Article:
Review of
the California Oral Health Needs Assessment 1993-94

Prepared for the City of Escondido
January 31, 2000

An independent review of the California Oral Health Needs Assessment 1993-94 was ordered by the City of Escondido California. At the time this report was commissioned, they were reviewing the fluoridation question.

This "Needs Assessment" was the research used to convince the California legislature to pass AB733, mandating fluoridation throughout the state. It's often referred to as authorative reference by those advocating fluoridation.

The following is a summary of the independent review's conclusions;

  • One of the authors of the original study, R. Isman was under indictment with the Oregon State Supreme Court for election code violations concerning an Oregon fuoridation ballot issue. He later became California's State Dental Director and in his new position admits to using the DHF (Dental Health Foundation) "...to do the business of the State." He also became author, planner, as well as critical reviewer of the study used to lobby AB733 [mandatory fluoridation] through the CA State Legislature.
  • The draft report was not published or peer-reviewed in the six years since its completion.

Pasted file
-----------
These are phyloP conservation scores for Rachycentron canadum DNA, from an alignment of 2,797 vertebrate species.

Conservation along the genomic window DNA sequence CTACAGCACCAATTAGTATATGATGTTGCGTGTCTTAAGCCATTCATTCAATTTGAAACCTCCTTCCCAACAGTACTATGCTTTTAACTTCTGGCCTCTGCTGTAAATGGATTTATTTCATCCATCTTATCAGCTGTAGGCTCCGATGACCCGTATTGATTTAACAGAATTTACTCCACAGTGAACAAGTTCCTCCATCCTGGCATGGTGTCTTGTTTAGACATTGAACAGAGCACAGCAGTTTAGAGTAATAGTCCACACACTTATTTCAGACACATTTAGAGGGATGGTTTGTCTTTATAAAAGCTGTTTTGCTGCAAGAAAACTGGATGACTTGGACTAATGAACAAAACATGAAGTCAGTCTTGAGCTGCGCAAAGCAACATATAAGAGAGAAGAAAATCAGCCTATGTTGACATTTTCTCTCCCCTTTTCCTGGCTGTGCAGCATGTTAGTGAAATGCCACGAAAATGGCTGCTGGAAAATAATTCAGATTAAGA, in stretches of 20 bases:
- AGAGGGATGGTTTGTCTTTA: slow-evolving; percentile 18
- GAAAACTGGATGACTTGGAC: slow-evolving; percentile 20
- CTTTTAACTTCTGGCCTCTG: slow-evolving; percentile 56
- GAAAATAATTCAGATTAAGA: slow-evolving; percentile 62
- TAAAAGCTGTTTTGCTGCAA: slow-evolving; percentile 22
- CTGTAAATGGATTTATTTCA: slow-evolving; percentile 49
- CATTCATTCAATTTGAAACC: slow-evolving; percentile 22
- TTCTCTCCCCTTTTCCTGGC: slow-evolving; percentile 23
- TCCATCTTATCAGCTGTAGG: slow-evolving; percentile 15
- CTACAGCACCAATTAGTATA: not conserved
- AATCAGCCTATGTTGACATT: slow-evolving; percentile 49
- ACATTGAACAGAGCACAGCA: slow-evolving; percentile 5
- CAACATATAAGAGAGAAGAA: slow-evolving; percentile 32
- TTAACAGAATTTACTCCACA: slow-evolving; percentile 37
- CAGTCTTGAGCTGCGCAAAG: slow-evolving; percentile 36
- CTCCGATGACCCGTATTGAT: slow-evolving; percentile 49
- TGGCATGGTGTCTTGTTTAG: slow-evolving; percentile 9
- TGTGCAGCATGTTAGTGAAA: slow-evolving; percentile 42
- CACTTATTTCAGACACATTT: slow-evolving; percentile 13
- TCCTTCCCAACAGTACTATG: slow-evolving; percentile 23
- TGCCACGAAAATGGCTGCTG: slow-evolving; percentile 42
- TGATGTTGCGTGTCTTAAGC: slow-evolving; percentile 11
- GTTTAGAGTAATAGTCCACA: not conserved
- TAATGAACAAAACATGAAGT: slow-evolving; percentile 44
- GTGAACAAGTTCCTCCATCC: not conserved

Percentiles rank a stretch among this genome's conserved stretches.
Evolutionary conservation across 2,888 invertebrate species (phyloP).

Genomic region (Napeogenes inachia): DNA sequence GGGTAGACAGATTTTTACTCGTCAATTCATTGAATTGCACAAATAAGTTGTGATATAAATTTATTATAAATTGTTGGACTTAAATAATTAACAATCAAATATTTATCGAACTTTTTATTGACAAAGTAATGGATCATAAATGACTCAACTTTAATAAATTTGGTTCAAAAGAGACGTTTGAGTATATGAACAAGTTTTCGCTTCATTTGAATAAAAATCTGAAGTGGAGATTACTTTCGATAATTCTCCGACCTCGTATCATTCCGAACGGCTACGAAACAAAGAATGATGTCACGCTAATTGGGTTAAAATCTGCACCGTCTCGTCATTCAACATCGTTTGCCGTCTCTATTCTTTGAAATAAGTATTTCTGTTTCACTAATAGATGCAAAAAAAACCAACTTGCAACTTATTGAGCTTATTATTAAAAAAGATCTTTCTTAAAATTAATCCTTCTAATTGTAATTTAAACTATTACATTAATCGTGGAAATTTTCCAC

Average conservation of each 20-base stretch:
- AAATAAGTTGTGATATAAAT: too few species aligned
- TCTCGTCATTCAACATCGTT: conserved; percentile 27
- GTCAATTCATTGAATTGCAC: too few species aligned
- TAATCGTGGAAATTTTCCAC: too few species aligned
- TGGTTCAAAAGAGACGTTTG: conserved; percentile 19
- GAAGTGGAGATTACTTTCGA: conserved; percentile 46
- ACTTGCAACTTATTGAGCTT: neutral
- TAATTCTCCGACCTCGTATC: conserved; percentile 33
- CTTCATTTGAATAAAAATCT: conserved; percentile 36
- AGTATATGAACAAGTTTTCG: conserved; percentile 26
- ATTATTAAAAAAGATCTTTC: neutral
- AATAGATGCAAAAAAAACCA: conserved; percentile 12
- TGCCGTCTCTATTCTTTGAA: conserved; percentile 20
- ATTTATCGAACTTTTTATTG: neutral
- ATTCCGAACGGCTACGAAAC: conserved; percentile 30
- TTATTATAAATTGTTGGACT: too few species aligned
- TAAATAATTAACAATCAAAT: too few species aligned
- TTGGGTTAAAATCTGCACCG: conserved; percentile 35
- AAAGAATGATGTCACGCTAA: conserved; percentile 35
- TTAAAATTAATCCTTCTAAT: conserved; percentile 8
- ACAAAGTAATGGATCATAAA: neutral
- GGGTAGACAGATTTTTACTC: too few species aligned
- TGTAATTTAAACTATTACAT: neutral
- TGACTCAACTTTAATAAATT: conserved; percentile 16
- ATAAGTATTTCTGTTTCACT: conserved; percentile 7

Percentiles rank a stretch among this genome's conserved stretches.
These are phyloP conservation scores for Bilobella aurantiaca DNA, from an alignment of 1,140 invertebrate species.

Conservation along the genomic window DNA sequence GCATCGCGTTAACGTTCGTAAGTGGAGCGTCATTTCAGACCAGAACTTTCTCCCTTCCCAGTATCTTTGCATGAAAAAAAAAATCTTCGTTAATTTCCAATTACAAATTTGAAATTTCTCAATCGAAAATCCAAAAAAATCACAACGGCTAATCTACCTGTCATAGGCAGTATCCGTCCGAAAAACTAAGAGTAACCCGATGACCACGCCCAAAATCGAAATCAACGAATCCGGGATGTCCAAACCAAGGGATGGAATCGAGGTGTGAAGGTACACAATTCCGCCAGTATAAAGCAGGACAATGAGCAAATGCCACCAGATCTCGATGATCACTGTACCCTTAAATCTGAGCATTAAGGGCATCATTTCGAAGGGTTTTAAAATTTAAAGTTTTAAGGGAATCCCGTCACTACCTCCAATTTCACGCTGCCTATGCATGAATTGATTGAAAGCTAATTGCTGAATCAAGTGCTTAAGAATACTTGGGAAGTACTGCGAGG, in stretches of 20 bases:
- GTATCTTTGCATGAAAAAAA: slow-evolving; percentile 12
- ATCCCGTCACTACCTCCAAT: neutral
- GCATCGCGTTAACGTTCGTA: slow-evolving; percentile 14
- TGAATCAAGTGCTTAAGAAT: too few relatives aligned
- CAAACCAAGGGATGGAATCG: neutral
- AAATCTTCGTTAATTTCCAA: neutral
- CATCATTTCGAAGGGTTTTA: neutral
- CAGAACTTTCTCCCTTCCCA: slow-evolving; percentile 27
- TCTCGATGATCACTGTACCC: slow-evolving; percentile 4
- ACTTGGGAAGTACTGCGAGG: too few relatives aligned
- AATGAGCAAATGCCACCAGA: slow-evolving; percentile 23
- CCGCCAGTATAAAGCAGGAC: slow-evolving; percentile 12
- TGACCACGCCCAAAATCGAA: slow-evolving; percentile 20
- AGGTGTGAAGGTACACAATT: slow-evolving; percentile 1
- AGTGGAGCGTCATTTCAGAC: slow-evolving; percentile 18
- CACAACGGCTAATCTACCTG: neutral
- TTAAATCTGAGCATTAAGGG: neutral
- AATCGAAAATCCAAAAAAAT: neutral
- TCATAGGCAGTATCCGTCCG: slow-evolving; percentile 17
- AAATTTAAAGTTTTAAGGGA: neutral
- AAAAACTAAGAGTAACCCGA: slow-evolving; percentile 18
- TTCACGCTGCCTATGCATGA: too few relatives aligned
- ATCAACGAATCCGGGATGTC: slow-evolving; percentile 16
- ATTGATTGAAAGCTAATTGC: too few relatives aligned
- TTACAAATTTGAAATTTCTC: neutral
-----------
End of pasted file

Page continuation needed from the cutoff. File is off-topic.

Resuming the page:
• It is not correct to conclude that children in fluoridated areas have fewer cavities per child.
  • Does not establish total fluoride exposure on an individual or average basis and does not consider all sources of fluoride exposure. The data on dental caries in California children should be reanalyzed to account for the effects or lack of effects of total fluoride intake
  • Sample are not representative with respect to randomness or to distribution across races, economic levels, geographic regions, etc., nor were the data collected blindly, that is, without knowledge of a child's fluoridation status
  • Given the amount of public concern that fluoride (or excess fluoride) may cause harm to at least some individuals, the conclusion to increase fluoride usage should be drawn only if the study also establishes that no adverse effects will result.
  • The primary conclusion reported for the study does not necessarily follow from the data as reported by Pollick et al. (1994), namely, that increased fluoridation of public water supplies and increased supplementation of fluoride in nonfluoridated areas are warranted.
Other selected past or present government clients served by Senes Oak Ridge:

Agency for Toxic Substances and Disease Registry (ATSDR)
Centers for Disease Control and Prevention (CDC)
National Academy of Sciences (NAS)
National Cancer Institute
National Oceanographic & Atmospheric Administration (NOAA)
State of Colorado
State of Idaho
State of Kentucky
State of Tennessee
U.S. Army Corps of Engineers
U.S. Department of Energy
U.S. Department of Justice
U.S. Environmental Protection Agency
U.S. National Park Service
U.S. Nuclear Regulatory Commission
World Health Organization

Read the 25 page report "Review of the California Oral Health Needs Assessment 1993-94" (500k PDF file)